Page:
We have no problem discussing or countering any other ideas; but, religion has a protective cultural cocoon that is supposed to shield it from scrutiny. We wouldn't feel the need to tiptoe around someone's opposition to vaccinations or love of the Maple Leafs, so why should we grant religious belief special status?

Share this post


Link to post
Share on other sites

Well, the story didn't really make sense, and has since been corrected.

WIP shared his belief that a decline in religion could lead to a decline in charity. He mentioned that he tried to join to atheist organizations and both folded. I was simply pointing out that I am an atheist who belongs to several charitable groups and only one has an atheist focus. People will lend a hand regardless of their belief systems.

Share this post


Link to post
Share on other sites

Which is where they go off the rails and since they practice this anti-religiosity religiously, they are accused of having a religion. So the question isn't "is atheism a religion", it clearly isn't, but is anti-religiosity a religion?

If any belief system can be called a religion then antitheism can be a religion. My problem with atheist movements promoting atheism is that it is packaged with the humanist tradition that we are making the world a better place as time goes on. The evidence today is that our world is more polluted, with more people, and less resources that would be needed to support a sustainable civilized world. But new atheists are overwhelmingly techno-optimists and cannot even rationally consider a future with declining returns that will unwind much if not most of what we have developed. In order to present a vision that everyone will be happier once they have thrown off the shackles of their religious beliefs, the new atheists have to present a humanist utopia that is becoming more unlikely as the years go by. Realistic atheists who see hard times ahead, say 'go with whatever gets you through the night,' and refrain from passing judgment on what others believe unless those beliefs present clear examples of harm.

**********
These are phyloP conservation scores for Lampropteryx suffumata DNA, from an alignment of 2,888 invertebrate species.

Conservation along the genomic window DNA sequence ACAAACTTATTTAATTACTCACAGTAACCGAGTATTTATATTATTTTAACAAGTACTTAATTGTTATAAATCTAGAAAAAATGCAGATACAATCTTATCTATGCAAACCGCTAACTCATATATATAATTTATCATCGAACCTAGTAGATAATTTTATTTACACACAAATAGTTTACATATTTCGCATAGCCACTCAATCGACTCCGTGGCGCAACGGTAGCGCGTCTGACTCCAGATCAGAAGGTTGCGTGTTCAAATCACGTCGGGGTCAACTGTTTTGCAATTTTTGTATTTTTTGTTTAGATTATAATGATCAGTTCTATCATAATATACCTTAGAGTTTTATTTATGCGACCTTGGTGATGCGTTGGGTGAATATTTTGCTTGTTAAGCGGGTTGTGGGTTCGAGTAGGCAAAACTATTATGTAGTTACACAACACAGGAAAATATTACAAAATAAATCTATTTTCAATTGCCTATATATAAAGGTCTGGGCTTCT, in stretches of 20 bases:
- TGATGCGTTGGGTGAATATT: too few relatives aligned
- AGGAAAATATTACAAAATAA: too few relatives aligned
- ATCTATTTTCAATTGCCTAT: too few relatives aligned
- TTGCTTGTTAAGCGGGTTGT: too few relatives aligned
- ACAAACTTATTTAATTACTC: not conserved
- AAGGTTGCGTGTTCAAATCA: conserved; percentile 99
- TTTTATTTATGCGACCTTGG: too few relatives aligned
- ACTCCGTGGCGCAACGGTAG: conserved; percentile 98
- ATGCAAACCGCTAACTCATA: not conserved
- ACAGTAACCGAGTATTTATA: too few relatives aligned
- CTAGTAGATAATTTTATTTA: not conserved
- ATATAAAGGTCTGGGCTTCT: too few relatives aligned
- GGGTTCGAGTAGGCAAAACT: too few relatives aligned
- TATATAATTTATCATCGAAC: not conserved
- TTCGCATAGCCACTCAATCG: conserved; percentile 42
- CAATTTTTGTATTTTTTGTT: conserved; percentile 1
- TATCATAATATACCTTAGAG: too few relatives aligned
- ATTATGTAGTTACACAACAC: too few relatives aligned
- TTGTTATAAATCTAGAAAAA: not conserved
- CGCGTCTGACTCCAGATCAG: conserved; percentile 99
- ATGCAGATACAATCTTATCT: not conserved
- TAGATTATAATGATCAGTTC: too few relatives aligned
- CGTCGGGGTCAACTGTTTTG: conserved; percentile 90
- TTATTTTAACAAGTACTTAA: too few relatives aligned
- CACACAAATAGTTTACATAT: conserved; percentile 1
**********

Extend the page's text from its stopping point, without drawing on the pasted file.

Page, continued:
Share this post


Link to post
Share on other sites

WIP shared his belief that a decline in religion could lead to a decline in charity. He mentioned that he tried to join to atheist organizations and both folded. I was simply pointing out that I am an atheist who belongs to several charitable groups and only one has an atheist focus. People will lend a hand regardless of their belief systems.